Australia: The Land Where Time Began

A biography of the Australian continent 

Isa Highlands, Northwest Queensland

The Isa Highlands is an Appalachian style fold mountain belt that involves sediment and metasediments from the Proterozoic, as well as granite intrusions. The orogenesis occurred before the Middle Cambrian, at which time a marine incursion covered the Georgina Basin to the west, that margin of which reached the southern part of the upland of the present. In the Burke River headwater region, the terrain that is low and hilly, that had been buried, has been exhumed. To the east of the highlands, the Carpentaria Basin was downwarped and block faulted, beginning in the Triassic. The uplifted highlands produced an extensive planation surface as a result of erosion, that was mostly low, 50-120 m, though hilly in places. The Late Jurassic sequence is characterised by freshwater deposits, but the oceans had covered the basins and the uplands by the Early Cretaceous. Recurrent upwarping of the Isa Block is indicated by alternating deposits of marine and freshwater origin.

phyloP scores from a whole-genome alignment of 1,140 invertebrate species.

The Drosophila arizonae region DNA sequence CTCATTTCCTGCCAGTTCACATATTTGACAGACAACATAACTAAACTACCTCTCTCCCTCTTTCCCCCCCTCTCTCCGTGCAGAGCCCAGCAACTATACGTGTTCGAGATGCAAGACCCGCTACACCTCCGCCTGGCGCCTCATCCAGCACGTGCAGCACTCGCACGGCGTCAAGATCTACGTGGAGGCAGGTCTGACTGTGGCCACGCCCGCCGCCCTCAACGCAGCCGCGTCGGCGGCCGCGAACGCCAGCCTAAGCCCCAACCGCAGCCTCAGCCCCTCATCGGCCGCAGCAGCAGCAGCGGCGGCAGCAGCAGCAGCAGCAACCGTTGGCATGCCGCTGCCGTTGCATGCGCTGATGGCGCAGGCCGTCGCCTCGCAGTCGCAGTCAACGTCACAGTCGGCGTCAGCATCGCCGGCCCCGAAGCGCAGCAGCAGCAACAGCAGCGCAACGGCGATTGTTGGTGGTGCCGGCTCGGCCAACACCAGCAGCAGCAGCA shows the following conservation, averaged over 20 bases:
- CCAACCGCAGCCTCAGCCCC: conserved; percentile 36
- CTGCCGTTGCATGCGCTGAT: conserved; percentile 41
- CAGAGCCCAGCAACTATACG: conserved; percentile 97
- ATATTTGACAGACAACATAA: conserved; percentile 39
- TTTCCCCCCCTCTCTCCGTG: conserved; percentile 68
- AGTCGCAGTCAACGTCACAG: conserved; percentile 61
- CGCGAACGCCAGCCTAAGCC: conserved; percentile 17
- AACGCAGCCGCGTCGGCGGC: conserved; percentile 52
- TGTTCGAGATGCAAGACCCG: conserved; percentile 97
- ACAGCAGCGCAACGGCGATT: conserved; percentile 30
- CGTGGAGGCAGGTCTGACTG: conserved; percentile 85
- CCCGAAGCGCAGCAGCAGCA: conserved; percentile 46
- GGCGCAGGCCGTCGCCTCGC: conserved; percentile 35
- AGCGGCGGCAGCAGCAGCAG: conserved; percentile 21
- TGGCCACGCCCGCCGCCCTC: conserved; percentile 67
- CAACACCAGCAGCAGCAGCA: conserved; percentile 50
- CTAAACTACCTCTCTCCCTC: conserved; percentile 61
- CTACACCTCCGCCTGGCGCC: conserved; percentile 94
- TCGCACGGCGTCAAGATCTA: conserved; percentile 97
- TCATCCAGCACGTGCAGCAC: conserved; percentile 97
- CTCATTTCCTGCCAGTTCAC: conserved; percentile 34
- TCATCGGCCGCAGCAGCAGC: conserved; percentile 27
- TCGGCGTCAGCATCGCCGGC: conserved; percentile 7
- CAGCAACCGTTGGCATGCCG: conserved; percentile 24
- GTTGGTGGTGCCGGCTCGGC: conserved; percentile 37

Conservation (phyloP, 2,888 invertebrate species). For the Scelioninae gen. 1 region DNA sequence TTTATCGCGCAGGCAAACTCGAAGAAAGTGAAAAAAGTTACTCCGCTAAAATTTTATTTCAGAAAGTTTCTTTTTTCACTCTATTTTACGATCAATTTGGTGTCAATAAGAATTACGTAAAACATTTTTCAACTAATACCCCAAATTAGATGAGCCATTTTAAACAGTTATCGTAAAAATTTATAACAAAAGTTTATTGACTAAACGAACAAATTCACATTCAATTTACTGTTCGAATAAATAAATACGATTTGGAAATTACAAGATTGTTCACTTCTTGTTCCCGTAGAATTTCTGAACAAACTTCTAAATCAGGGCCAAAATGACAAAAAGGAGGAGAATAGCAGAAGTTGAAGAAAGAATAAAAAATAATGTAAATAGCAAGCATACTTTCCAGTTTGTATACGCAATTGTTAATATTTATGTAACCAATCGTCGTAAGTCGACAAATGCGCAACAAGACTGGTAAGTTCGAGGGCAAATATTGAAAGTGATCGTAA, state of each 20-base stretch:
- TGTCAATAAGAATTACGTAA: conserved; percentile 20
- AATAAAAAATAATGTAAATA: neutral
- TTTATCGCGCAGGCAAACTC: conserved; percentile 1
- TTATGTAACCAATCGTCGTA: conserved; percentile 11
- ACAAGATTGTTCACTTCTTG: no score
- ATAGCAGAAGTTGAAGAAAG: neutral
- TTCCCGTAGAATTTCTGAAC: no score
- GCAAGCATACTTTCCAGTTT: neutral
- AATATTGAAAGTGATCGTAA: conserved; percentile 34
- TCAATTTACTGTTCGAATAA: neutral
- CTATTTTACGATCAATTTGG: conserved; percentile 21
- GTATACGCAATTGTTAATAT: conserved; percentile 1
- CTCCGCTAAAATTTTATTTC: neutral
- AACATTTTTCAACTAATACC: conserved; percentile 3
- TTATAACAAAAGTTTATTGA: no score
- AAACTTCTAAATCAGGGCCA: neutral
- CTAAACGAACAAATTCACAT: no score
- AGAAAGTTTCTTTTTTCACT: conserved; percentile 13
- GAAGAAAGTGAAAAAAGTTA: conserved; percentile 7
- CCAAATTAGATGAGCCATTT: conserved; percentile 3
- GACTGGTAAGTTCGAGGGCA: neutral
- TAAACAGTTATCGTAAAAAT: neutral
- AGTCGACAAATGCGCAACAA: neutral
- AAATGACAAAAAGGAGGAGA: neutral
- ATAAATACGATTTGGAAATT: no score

In levels on the quartzite ridge crests the surface from the Late Jurassic-Early Cretaceous is well preserved. In low areas surrounding the ranges there are remnants of the cover from the Cretaceous, though in parts of the higher relief there are also some small remnants. There are remnants in embayments of the uplands, ad in these embayments that are weathered and laterised. Through the Cainozoic the upwarping of the highlands continued, the Selwyn Upwarp being active in the Late Cretaceous.

In the Isa Highlands, the sub-Cretaceous plantation surface that has been exhumed, can be traced into unconformity to the east beneath the Carpentaria Basin, as well as at the edges of the uplands. There are large areas of sediments from the Late Mesozoic where it re-emerges in the Georgetown Inlier, as well as in places where the area that had been covered by the advancing Cretaceous seas has been re-exposed, as occurs in the Isa Highlands, that extended as far as the Newcastle Range to the east.

Sources & Further reading

  1. Twidale, C.R. & Campbell, E.M., 2005, Australian Landforms: Understanding a Low, Flat, Arid, and Old Landscape, Rosenberg Publishing Pty Ltd
Author: M. H. Monroe
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